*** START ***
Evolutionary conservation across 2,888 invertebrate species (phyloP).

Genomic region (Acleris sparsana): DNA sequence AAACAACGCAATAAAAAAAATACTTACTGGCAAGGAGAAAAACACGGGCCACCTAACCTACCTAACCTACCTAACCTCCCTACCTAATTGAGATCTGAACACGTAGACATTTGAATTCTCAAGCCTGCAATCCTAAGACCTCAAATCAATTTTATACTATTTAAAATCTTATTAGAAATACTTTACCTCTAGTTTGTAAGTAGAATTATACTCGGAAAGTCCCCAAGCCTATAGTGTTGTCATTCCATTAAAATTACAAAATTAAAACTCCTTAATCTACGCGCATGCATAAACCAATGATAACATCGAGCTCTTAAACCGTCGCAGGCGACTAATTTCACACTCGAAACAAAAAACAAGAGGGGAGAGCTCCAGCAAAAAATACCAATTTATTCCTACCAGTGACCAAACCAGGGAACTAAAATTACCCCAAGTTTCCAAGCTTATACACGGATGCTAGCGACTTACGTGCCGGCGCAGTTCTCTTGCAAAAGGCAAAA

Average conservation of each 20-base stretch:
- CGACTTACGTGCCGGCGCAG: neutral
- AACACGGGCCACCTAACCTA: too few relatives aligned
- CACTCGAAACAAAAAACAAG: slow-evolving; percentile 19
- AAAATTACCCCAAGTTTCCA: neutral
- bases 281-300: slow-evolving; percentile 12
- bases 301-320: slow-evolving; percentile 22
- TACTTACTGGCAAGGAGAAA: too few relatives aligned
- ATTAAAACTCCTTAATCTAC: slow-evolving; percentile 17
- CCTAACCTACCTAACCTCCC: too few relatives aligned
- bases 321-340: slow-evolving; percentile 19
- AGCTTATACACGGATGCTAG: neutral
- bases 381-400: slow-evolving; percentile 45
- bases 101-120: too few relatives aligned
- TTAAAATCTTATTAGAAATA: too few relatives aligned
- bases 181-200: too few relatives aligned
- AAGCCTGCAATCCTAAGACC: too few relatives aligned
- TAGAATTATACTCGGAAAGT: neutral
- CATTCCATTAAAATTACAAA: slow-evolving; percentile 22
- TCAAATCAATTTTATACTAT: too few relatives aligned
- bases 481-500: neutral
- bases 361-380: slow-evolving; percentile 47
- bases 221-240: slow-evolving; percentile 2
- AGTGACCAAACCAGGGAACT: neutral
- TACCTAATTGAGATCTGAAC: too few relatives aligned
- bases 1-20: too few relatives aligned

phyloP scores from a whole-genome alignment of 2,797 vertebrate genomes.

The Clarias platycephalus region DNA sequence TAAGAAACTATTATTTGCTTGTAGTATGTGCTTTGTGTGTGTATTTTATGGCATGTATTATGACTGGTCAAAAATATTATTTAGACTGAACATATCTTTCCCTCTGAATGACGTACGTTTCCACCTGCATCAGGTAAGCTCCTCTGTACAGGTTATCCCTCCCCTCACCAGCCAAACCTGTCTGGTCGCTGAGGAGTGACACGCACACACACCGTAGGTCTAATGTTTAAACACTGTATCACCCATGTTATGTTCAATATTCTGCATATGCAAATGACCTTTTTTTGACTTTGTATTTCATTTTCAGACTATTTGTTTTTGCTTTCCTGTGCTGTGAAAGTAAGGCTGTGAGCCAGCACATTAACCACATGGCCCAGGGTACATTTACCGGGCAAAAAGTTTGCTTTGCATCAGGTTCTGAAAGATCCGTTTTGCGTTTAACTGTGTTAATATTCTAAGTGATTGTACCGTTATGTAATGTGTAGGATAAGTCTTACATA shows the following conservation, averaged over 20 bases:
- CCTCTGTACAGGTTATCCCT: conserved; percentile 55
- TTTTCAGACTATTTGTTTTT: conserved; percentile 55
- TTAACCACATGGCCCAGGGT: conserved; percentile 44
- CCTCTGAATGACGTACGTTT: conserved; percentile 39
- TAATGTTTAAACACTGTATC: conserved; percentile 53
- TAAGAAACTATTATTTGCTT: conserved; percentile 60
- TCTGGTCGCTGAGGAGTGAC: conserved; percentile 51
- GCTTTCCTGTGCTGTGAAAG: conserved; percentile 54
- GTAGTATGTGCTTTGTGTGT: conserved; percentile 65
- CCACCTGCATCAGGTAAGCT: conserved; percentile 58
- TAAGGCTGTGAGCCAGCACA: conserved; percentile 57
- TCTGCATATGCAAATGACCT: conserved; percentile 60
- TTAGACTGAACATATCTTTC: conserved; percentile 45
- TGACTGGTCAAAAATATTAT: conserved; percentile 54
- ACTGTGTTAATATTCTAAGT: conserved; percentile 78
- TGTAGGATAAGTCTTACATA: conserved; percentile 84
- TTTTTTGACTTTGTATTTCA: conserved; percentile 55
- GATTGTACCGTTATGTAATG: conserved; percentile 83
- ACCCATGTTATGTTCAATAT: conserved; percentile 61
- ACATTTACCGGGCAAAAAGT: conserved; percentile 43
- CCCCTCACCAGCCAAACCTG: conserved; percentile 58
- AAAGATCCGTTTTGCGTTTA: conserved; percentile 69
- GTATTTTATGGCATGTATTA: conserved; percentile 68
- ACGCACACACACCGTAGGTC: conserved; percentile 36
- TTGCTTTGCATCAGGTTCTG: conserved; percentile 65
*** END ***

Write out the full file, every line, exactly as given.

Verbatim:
Evolutionary conservation across 2,888 invertebrate species (phyloP).

Genomic region (Acleris sparsana): DNA sequence AAACAACGCAATAAAAAAAATACTTACTGGCAAGGAGAAAAACACGGGCCACCTAACCTACCTAACCTACCTAACCTCCCTACCTAATTGAGATCTGAACACGTAGACATTTGAATTCTCAAGCCTGCAATCCTAAGACCTCAAATCAATTTTATACTATTTAAAATCTTATTAGAAATACTTTACCTCTAGTTTGTAAGTAGAATTATACTCGGAAAGTCCCCAAGCCTATAGTGTTGTCATTCCATTAAAATTACAAAATTAAAACTCCTTAATCTACGCGCATGCATAAACCAATGATAACATCGAGCTCTTAAACCGTCGCAGGCGACTAATTTCACACTCGAAACAAAAAACAAGAGGGGAGAGCTCCAGCAAAAAATACCAATTTATTCCTACCAGTGACCAAACCAGGGAACTAAAATTACCCCAAGTTTCCAAGCTTATACACGGATGCTAGCGACTTACGTGCCGGCGCAGTTCTCTTGCAAAAGGCAAAA

Average conservation of each 20-base stretch:
- CGACTTACGTGCCGGCGCAG: neutral
- AACACGGGCCACCTAACCTA: too few relatives aligned
- CACTCGAAACAAAAAACAAG: slow-evolving; percentile 19
- AAAATTACCCCAAGTTTCCA: neutral
- bases 281-300: slow-evolving; percentile 12
- bases 301-320: slow-evolving; percentile 22
- TACTTACTGGCAAGGAGAAA: too few relatives aligned
- ATTAAAACTCCTTAATCTAC: slow-evolving; percentile 17
- CCTAACCTACCTAACCTCCC: too few relatives aligned
- bases 321-340: slow-evolving; percentile 19
- AGCTTATACACGGATGCTAG: neutral
- bases 381-400: slow-evolving; percentile 45
- bases 101-120: too few relatives aligned
- TTAAAATCTTATTAGAAATA: too few relatives aligned
- bases 181-200: too few relatives aligned
- AAGCCTGCAATCCTAAGACC: too few relatives aligned
- TAGAATTATACTCGGAAAGT: neutral
- CATTCCATTAAAATTACAAA: slow-evolving; percentile 22
- TCAAATCAATTTTATACTAT: too few relatives aligned
- bases 481-500: neutral
- bases 361-380: slow-evolving; percentile 47
- bases 221-240: slow-evolving; percentile 2
- AGTGACCAAACCAGGGAACT: neutral
- TACCTAATTGAGATCTGAAC: too few relatives aligned
- bases 1-20: too few relatives aligned

phyloP scores from a whole-genome alignment of 2,797 vertebrate genomes.

The Clarias platycephalus region DNA sequence TAAGAAACTATTATTTGCTTGTAGTATGTGCTTTGTGTGTGTATTTTATGGCATGTATTATGACTGGTCAAAAATATTATTTAGACTGAACATATCTTTCCCTCTGAATGACGTACGTTTCCACCTGCATCAGGTAAGCTCCTCTGTACAGGTTATCCCTCCCCTCACCAGCCAAACCTGTCTGGTCGCTGAGGAGTGACACGCACACACACCGTAGGTCTAATGTTTAAACACTGTATCACCCATGTTATGTTCAATATTCTGCATATGCAAATGACCTTTTTTTGACTTTGTATTTCATTTTCAGACTATTTGTTTTTGCTTTCCTGTGCTGTGAAAGTAAGGCTGTGAGCCAGCACATTAACCACATGGCCCAGGGTACATTTACCGGGCAAAAAGTTTGCTTTGCATCAGGTTCTGAAAGATCCGTTTTGCGTTTAACTGTGTTAATATTCTAAGTGATTGTACCGTTATGTAATGTGTAGGATAAGTCTTACATA shows the following conservation, averaged over 20 bases:
- CCTCTGTACAGGTTATCCCT: conserved; percentile 55
- TTTTCAGACTATTTGTTTTT: conserved; percentile 55
- TTAACCACATGGCCCAGGGT: conserved; percentile 44
- CCTCTGAATGACGTACGTTT: conserved; percentile 39
- TAATGTTTAAACACTGTATC: conserved; percentile 53
- TAAGAAACTATTATTTGCTT: conserved; percentile 60
- TCTGGTCGCTGAGGAGTGAC: conserved; percentile 51
- GCTTTCCTGTGCTGTGAAAG: conserved; percentile 54
- GTAGTATGTGCTTTGTGTGT: conserved; percentile 65
- CCACCTGCATCAGGTAAGCT: conserved; percentile 58
- TAAGGCTGTGAGCCAGCACA: conserved; percentile 57
- TCTGCATATGCAAATGACCT: conserved; percentile 60
- TTAGACTGAACATATCTTTC: conserved; percentile 45
- TGACTGGTCAAAAATATTAT: conserved; percentile 54
- ACTGTGTTAATATTCTAAGT: conserved; percentile 78
- TGTAGGATAAGTCTTACATA: conserved; percentile 84
- TTTTTTGACTTTGTATTTCA: conserved; percentile 55
- GATTGTACCGTTATGTAATG: conserved; percentile 83
- ACCCATGTTATGTTCAATAT: conserved; percentile 61
- ACATTTACCGGGCAAAAAGT: conserved; percentile 43
- CCCCTCACCAGCCAAACCTG: conserved; percentile 58
- AAAGATCCGTTTTGCGTTTA: conserved; percentile 69
- GTATTTTATGGCATGTATTA: conserved; percentile 68
- ACGCACACACACCGTAGGTC: conserved; percentile 36
- TTGCTTTGCATCAGGTTCTG: conserved; percentile 65